3. Absorption – as mentioned above, what makes DUI illegal is the alcohol in the bloodstream that impairs the brain. The problem with breath machines is, it works by measuring BREATH and converting it to a BLOOD Alcohol reading. So if the “breath” reflects a 0.10% BAC, but the “blood” actually contains only a 0.03% BAC, then you can see how an innocent person gets convicted of DUI. The fact is, when a person is still absorbing alcohol and blows into a breathalyzer, the results will ALWAYS read higher, sometimes 3-5 times higher! The reason is, the person is still absorbing alcohol, a process that can take up to several hours especially if there is food in the stomach. During absorption, the alcohol consumed has not had sufficient time to fully enter the bloodstream, so the “breath” alcohol measured can be a far cry from the “blood” alcohol, which is what affects the brain. Remember that DUI statutes refer to “BLOOD Alcohol Level,” not breath!


Blood tests are generally more accurate than breath tests, because blood is measured directly and no conversion from breath is necessary. However, in addition to being vulnerable to the Rising BACattack (see above), blood samples are often not maintained properly, and the results can be just as skewed. Consider the following: 1. Fermentation – after blood is drawn and put in a vial, Title XVII requires that an anticoagulant and a preservative be placed in the vial, which must then be shaken. The anticoagulant prevents the blood from clotting, and the preservative prevents fermentation, whereby the blood goes bad—much like sour milk —and the alcohol content multiplies. The problem is, most blood vials in DUI cases sit in the police station un-refrigerated for several weeks before someone even gets to the task of evaluating it. This is coupled with the fact that law enforcement is often unfamiliar with the requirements of Title XVII, and do a poor job documenting the chain of custody of the vial. This means that the BAC obtained from the “contaminated” sample can be much higher than the BAC of the same sample the day it was drawn from your arm!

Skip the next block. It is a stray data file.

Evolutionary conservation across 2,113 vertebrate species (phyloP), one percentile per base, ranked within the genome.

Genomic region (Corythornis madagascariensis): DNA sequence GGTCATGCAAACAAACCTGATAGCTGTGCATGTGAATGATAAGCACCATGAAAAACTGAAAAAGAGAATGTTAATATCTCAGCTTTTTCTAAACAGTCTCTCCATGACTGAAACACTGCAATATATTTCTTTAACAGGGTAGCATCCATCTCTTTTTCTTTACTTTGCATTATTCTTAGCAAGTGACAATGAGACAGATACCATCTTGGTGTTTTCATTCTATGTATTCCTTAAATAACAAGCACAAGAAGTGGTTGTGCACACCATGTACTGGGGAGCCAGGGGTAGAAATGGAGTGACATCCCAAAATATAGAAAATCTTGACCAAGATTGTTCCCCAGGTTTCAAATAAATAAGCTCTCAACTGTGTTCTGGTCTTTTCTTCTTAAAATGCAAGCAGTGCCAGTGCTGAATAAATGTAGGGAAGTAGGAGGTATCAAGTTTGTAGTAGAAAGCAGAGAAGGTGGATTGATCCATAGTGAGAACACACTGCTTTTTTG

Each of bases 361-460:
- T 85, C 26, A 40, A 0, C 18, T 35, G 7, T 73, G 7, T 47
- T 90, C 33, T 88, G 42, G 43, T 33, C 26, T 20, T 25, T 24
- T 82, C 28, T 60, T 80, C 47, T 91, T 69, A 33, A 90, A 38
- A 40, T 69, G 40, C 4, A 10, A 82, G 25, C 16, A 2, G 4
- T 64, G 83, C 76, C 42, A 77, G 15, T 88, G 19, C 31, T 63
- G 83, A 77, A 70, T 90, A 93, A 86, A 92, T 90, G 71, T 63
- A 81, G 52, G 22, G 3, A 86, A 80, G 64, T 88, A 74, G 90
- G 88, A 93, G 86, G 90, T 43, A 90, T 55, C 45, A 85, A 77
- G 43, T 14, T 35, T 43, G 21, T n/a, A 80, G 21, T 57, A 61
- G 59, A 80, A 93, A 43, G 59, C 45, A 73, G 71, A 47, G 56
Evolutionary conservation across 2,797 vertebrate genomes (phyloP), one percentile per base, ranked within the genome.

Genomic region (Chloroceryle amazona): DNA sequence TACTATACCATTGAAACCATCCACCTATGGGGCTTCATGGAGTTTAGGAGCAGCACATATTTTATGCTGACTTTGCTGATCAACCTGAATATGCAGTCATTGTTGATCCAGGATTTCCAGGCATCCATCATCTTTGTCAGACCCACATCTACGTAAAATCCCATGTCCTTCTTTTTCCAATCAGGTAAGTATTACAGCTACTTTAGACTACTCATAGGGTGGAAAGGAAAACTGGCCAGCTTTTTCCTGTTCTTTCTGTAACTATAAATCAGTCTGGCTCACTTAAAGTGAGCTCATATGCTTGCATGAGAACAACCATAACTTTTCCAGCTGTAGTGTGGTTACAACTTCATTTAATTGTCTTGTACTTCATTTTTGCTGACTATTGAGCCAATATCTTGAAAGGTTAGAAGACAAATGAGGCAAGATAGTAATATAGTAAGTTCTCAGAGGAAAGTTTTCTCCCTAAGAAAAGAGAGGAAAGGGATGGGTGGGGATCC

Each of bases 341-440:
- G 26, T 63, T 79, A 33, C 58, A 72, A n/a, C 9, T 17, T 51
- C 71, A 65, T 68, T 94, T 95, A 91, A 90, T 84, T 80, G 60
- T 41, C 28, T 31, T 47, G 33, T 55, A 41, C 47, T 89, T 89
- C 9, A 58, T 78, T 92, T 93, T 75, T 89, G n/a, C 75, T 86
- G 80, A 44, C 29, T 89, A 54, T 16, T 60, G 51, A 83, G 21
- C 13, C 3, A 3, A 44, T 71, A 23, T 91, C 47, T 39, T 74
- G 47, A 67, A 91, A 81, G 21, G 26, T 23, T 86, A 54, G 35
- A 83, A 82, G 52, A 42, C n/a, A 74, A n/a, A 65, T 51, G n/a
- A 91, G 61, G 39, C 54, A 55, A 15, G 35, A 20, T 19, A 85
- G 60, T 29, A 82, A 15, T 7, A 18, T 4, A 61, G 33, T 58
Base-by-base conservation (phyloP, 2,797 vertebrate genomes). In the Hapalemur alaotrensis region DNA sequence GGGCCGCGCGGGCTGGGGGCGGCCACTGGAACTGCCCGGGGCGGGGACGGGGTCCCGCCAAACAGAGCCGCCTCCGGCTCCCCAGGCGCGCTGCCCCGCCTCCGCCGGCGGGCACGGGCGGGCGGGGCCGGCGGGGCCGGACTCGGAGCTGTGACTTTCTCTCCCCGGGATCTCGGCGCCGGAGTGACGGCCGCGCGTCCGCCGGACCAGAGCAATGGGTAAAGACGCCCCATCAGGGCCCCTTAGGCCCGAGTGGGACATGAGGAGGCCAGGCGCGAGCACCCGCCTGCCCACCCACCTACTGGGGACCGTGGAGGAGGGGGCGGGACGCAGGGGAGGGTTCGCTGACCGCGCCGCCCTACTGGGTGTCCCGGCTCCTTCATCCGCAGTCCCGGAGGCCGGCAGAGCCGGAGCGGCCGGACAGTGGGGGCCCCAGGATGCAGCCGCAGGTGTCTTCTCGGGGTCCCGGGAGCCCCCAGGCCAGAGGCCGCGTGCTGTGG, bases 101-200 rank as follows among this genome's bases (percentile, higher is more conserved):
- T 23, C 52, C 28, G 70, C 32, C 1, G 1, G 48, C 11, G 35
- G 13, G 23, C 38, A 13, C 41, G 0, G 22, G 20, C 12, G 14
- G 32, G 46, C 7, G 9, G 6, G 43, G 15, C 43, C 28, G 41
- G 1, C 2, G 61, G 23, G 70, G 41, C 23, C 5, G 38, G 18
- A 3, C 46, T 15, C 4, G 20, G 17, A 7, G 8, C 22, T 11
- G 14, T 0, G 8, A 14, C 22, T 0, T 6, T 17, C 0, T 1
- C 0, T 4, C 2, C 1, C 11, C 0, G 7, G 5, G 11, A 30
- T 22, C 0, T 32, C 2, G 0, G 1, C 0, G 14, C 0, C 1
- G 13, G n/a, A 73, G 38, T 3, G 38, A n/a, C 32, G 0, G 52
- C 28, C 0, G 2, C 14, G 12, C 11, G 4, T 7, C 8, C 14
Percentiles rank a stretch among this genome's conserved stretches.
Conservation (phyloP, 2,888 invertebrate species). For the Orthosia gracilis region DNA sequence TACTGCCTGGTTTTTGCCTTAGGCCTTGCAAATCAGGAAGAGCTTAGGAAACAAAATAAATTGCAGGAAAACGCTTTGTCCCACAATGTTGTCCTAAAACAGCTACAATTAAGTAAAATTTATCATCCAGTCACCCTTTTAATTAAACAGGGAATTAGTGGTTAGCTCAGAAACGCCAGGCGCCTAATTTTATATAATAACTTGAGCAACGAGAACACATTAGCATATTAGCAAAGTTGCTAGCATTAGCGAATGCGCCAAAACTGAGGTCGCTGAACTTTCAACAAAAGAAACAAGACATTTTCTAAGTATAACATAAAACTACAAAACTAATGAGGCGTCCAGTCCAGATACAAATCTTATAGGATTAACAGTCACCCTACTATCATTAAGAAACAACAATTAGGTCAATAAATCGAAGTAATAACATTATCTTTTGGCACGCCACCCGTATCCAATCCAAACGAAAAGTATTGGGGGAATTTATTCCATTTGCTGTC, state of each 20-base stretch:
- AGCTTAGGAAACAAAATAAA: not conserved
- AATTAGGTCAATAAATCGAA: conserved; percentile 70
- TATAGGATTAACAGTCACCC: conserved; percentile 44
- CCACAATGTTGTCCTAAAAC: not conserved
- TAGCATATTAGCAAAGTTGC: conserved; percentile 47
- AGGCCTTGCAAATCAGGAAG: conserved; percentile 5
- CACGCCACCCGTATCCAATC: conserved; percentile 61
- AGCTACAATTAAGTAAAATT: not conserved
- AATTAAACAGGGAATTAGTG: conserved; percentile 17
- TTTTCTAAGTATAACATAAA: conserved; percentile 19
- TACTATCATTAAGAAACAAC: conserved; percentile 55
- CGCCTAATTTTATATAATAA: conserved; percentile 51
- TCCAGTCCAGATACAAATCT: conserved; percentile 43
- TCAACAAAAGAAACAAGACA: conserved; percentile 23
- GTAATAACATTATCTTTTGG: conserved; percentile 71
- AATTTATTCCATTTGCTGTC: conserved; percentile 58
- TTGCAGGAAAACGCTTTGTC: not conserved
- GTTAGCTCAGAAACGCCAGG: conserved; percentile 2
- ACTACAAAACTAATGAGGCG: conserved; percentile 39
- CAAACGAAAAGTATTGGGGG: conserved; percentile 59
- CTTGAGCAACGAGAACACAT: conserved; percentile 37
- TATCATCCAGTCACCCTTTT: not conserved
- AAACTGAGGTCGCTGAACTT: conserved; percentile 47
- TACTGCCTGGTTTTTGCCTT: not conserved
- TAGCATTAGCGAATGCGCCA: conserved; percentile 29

At trial, the prosecution expert will always make the assumption that you are “fully absorbed” at the time of driving, so that your BAC can only be falling (instead of rising or peaking) up to the time of the test. A defense expert can often show that this assumption has no basis in reality.